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Michael Stavrou Mixing With Your Mind Pdf Free

Unsurprisingly, when it comes to mixing, a lot of emphasis is placed on the less tangible elements of the process, and this is the book's greatest strength in my opinion. For a start, Stavrou structures his mixing sessions to separate left-brain and right-brain tasks, thus avoiding interruptions to the creative flow. He then goes on to suggest a variety of ways to get your subconscious mind working for you, and also reveals some unusual tactics for keeping your objectivity while making critical mix balancing decisions.

michael stavrou mixing with your mind pdf free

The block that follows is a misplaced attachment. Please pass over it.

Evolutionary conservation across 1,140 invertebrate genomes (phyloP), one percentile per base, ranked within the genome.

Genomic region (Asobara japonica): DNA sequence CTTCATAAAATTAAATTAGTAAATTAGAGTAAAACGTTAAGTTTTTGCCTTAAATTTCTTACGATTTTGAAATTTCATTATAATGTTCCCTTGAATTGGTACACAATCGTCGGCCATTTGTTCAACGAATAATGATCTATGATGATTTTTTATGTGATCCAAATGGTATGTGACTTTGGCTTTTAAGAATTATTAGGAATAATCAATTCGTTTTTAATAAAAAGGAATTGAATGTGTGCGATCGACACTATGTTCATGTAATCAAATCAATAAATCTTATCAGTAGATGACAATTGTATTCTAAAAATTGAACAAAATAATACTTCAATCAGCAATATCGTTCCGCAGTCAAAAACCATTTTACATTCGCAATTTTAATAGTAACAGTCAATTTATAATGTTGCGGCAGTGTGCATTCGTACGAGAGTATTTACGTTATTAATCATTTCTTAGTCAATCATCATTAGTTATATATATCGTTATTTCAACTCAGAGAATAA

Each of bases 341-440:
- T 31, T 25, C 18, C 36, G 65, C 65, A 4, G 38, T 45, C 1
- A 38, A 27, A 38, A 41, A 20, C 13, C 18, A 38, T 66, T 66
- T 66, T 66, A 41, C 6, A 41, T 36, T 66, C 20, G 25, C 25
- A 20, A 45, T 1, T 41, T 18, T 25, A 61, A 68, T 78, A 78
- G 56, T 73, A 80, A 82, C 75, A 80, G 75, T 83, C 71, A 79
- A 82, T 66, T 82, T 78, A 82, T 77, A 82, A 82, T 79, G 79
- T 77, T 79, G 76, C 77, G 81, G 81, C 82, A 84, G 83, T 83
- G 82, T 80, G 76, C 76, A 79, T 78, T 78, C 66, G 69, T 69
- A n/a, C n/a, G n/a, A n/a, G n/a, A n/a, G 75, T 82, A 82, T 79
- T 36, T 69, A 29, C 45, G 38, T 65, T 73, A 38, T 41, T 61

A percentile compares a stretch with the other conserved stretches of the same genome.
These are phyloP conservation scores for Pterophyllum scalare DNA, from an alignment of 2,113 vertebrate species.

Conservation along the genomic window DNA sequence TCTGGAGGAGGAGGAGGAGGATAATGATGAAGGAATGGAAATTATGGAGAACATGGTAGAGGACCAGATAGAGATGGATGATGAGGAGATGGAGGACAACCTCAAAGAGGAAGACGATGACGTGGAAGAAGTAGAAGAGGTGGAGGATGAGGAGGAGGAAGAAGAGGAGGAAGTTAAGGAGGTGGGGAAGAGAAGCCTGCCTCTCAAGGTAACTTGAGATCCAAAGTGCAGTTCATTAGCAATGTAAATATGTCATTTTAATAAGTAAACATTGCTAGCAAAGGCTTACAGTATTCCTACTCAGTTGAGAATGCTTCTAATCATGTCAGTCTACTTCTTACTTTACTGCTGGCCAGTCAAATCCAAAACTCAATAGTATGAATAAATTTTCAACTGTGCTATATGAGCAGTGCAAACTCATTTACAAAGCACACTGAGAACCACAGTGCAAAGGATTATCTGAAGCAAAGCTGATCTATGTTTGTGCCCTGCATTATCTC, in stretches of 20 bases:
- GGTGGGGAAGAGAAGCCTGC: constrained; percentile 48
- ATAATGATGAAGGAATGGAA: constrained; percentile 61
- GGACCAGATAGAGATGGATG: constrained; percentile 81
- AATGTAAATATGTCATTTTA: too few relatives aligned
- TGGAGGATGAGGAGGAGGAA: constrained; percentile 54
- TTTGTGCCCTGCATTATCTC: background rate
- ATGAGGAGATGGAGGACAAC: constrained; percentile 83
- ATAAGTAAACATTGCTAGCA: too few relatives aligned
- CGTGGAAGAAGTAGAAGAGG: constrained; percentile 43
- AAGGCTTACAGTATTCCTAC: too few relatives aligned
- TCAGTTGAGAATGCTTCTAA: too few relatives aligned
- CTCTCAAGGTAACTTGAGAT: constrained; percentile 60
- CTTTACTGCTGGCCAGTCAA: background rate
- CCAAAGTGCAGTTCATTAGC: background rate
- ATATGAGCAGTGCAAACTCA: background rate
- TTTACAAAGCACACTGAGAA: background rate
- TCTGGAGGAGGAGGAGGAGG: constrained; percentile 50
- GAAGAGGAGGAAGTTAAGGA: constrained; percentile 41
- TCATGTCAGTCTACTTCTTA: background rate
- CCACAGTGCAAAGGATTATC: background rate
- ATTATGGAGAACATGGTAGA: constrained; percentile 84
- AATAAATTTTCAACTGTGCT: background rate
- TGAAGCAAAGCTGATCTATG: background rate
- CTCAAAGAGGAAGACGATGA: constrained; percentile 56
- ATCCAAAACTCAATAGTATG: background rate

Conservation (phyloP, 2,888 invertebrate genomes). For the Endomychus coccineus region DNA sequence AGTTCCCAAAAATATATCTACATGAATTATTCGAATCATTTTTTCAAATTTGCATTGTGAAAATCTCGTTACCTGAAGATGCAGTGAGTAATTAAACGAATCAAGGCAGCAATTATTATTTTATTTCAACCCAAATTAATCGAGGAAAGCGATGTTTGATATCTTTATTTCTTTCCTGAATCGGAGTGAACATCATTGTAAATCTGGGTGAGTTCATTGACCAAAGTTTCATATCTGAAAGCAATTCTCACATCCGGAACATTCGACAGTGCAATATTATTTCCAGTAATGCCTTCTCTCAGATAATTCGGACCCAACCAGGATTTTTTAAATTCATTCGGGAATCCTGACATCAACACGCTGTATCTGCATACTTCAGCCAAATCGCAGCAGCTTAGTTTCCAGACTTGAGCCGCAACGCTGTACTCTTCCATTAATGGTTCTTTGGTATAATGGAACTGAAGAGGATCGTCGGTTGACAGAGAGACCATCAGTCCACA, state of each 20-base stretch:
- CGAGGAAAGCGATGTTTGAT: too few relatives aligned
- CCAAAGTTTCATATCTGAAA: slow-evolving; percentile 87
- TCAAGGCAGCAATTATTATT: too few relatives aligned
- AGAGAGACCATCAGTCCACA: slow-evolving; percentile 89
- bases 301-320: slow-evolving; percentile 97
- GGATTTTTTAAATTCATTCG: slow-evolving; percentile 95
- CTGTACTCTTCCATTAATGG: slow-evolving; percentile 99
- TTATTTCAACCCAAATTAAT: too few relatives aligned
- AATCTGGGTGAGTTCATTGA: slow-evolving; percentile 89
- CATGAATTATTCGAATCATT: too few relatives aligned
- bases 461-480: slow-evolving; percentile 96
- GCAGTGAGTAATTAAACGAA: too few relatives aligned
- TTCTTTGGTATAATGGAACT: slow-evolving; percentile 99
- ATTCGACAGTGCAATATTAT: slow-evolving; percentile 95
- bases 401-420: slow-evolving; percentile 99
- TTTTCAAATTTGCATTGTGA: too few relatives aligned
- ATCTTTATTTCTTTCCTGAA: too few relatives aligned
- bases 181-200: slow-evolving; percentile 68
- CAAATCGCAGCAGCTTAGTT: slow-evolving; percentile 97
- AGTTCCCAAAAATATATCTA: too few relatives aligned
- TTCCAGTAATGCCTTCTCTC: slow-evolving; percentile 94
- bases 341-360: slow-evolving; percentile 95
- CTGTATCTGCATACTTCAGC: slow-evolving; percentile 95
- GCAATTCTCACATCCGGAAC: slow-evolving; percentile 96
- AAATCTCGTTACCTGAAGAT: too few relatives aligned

Mixing With Your Mind.pdfDownload File > then takes his album mixing exercise to a slightly larger sample, purely for the sake of being able to offer a few more comparisons. The whole thing is most enjoyable, as he enthuses about his top-of-the-range consoles and top-of-the-range monitors -- there's no doubting that he knows his gear. As readers, we benefit from his elation, since while his accounts of mixing techniques are certainly interesting in themselves, we also learn how he seeks to keep himself fresh and in the groove.It's most interesting, though, that his approach to working out the positioning of instruments accurately reflects its usage in recording, which uses a two-track approach. On the first track, for example, you record the song in its entirety onto the more important or critical track, with whatever mixtures or effects you require. The unimportant or less important track then becomes a sort of back-up, and it can hold sections that need tweaking.From what I've sampled, the approach works well, and Stavrou's examples include sections of Sly and the Family Stone's 'In the Light', the Beatles' 'One After 909' and Joe Cocker's 'Feeling Alright' (produced by Phil Spector) from their legendary 'Don't let it be forgot-ten' album. He suggests the familiar rearings on takes 1, 2, 3, 6, 7 etc., although he does also give a detailed account of the earlier rearings on the second track, which are less important. This is a good way to learn.Personally, I'm a fan of previewing, and learn very quickly that you can often save valuable mix adjustments by previewing. It pays to be sufficiently experienced to notice, though, as you get into the more intricate elements of miking, and a bounce or two upon a good decision limits your re-mixing to the 'one take' stage. a3f8a02ae1

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